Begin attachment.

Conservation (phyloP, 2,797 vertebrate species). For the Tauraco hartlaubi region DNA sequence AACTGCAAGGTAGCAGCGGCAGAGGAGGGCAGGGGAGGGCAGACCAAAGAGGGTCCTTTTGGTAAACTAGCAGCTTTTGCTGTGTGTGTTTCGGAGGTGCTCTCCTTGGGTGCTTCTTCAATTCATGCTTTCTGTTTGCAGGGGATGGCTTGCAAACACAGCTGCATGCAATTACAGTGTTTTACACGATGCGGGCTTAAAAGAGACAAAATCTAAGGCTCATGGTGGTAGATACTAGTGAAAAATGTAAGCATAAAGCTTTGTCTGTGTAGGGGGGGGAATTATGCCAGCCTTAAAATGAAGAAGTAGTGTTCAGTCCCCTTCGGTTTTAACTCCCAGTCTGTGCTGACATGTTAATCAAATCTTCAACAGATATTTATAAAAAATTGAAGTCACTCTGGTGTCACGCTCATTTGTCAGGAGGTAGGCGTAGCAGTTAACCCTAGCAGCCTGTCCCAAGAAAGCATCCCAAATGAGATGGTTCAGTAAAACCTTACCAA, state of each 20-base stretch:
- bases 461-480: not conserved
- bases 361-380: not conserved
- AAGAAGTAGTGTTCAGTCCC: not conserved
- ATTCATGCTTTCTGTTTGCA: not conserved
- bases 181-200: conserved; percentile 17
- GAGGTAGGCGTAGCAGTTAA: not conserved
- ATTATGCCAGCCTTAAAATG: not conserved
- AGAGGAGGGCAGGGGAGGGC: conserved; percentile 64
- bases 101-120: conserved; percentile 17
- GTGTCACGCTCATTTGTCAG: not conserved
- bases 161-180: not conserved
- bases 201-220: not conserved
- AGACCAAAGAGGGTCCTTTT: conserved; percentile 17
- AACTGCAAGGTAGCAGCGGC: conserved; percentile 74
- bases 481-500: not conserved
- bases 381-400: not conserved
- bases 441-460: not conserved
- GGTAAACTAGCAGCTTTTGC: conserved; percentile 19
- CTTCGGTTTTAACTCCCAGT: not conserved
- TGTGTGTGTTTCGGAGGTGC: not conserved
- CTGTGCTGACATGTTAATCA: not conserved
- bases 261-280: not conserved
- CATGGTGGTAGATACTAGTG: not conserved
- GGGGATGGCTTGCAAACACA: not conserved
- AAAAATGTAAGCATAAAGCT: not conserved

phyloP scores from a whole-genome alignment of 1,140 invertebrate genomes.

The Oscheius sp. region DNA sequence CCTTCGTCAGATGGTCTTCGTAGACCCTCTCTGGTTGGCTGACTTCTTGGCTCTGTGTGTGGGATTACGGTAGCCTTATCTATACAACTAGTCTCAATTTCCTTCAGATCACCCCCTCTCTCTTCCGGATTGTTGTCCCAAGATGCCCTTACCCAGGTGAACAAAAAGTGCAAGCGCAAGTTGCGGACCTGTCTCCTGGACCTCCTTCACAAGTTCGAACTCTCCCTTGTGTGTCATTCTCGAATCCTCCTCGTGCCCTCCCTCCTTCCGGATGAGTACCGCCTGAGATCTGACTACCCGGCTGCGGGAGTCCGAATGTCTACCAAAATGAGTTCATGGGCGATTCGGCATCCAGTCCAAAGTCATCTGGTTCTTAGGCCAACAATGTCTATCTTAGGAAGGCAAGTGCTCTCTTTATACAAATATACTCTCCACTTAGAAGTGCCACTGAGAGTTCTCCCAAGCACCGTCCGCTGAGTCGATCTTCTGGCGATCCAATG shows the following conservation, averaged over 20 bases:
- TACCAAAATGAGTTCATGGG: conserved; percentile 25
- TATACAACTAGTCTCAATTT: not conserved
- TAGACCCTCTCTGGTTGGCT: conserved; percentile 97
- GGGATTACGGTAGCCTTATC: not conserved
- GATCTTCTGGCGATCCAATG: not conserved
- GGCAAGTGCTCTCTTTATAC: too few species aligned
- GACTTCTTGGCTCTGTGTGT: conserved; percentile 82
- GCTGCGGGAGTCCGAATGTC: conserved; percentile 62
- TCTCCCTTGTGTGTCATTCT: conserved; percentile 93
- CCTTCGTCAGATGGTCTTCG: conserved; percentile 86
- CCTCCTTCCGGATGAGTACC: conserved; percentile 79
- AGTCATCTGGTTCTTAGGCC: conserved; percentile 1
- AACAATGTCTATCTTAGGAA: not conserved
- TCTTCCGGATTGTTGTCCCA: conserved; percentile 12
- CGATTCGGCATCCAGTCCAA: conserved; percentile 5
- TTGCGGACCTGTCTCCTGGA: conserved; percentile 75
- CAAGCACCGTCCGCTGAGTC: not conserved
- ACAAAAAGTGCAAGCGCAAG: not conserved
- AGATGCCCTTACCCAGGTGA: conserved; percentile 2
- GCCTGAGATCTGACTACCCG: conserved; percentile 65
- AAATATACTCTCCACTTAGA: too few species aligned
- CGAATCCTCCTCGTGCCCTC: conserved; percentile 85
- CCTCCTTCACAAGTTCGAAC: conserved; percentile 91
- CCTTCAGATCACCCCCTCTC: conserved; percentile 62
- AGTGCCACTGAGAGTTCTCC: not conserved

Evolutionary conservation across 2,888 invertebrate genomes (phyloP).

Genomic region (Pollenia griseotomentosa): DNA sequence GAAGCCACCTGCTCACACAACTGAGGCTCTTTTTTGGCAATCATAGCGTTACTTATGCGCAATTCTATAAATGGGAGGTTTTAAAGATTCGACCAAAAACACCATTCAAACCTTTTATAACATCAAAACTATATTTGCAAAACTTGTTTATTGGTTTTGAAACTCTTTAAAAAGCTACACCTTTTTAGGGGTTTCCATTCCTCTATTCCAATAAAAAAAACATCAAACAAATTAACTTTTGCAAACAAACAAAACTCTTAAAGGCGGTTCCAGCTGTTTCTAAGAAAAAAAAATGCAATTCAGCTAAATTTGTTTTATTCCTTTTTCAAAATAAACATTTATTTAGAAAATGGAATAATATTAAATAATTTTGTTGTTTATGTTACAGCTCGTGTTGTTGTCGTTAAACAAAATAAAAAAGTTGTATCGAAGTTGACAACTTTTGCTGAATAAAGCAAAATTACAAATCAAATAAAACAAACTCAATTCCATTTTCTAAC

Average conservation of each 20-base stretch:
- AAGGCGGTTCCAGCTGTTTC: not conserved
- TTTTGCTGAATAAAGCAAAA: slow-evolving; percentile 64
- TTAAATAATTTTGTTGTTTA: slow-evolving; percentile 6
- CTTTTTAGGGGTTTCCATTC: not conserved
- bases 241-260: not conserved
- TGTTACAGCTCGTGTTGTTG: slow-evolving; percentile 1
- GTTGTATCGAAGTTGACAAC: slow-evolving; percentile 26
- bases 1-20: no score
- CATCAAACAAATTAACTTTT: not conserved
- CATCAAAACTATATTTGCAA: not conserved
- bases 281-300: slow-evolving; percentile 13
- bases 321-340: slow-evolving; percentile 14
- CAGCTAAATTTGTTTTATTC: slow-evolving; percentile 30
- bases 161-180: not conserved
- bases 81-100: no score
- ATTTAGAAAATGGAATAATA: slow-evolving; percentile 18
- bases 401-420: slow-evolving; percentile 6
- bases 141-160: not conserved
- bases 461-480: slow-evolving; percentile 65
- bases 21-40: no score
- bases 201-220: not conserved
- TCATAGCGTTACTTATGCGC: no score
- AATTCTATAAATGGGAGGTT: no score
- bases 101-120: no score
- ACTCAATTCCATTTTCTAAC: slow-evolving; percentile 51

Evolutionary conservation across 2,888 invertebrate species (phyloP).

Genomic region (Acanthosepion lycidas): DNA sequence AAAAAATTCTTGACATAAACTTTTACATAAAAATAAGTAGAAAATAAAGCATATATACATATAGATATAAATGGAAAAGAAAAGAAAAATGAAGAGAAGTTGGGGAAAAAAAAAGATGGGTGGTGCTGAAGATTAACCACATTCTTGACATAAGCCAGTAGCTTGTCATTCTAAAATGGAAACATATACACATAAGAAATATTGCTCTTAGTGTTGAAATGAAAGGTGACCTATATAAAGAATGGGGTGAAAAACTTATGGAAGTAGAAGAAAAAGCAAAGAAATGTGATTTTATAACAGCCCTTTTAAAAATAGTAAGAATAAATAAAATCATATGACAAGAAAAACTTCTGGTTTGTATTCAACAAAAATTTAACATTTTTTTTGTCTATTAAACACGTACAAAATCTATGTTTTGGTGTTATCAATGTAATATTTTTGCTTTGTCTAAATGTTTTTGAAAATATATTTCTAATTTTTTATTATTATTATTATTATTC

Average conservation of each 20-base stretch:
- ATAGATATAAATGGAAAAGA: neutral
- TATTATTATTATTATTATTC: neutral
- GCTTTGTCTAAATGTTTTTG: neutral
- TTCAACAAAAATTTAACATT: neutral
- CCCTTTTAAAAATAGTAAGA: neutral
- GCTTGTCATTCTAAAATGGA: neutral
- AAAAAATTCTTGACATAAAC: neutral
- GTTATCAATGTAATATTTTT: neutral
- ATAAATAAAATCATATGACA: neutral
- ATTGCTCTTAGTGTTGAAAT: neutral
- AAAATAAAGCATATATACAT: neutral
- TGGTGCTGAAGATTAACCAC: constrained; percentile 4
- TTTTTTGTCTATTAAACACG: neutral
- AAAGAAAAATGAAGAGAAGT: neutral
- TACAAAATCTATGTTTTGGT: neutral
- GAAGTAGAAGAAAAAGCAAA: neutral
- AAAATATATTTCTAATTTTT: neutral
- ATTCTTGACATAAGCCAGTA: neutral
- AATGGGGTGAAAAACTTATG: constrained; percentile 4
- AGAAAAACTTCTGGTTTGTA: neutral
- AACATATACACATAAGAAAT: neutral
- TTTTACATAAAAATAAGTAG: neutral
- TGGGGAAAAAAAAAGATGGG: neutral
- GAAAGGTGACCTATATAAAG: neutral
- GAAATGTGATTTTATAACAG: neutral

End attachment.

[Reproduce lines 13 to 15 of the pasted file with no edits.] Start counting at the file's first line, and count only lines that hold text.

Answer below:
- bases 201-220: not conserved
- AGACCAAAGAGGGTCCTTTT: conserved; percentile 17
- AACTGCAAGGTAGCAGCGGC: conserved; percentile 74